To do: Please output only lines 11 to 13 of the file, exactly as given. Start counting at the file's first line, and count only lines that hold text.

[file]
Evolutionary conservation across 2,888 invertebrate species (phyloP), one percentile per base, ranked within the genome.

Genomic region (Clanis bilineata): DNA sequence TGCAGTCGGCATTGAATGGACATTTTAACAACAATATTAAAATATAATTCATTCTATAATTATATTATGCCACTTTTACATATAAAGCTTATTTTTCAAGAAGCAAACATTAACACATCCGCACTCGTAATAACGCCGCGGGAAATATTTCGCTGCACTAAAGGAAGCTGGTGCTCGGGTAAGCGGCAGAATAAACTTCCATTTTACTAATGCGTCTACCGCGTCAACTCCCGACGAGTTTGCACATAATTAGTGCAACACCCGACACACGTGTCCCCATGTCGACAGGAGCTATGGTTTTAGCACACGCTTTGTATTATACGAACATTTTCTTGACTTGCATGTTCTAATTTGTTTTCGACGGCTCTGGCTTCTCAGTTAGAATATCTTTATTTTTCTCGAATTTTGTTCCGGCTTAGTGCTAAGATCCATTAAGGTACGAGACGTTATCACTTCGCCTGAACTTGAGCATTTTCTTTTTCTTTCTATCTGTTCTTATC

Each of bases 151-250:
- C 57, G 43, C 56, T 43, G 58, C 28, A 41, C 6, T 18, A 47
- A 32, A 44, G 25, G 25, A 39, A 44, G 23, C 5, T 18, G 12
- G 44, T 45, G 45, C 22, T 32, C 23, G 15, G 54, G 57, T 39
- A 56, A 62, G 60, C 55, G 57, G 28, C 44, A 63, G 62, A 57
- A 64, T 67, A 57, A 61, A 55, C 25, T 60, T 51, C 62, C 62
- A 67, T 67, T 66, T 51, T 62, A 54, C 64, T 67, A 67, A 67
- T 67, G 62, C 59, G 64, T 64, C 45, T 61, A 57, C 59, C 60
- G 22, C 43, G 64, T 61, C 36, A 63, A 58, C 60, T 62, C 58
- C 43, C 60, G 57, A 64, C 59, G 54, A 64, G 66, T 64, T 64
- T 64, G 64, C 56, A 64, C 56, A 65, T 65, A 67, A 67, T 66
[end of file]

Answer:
- G 22, C 43, G 64, T 61, C 36, A 63, A 58, C 60, T 62, C 58
- C 43, C 60, G 57, A 64, C 59, G 54, A 64, G 66, T 64, T 64
- T 64, G 64, C 56, A 64, C 56, A 65, T 65, A 67, A 67, T 66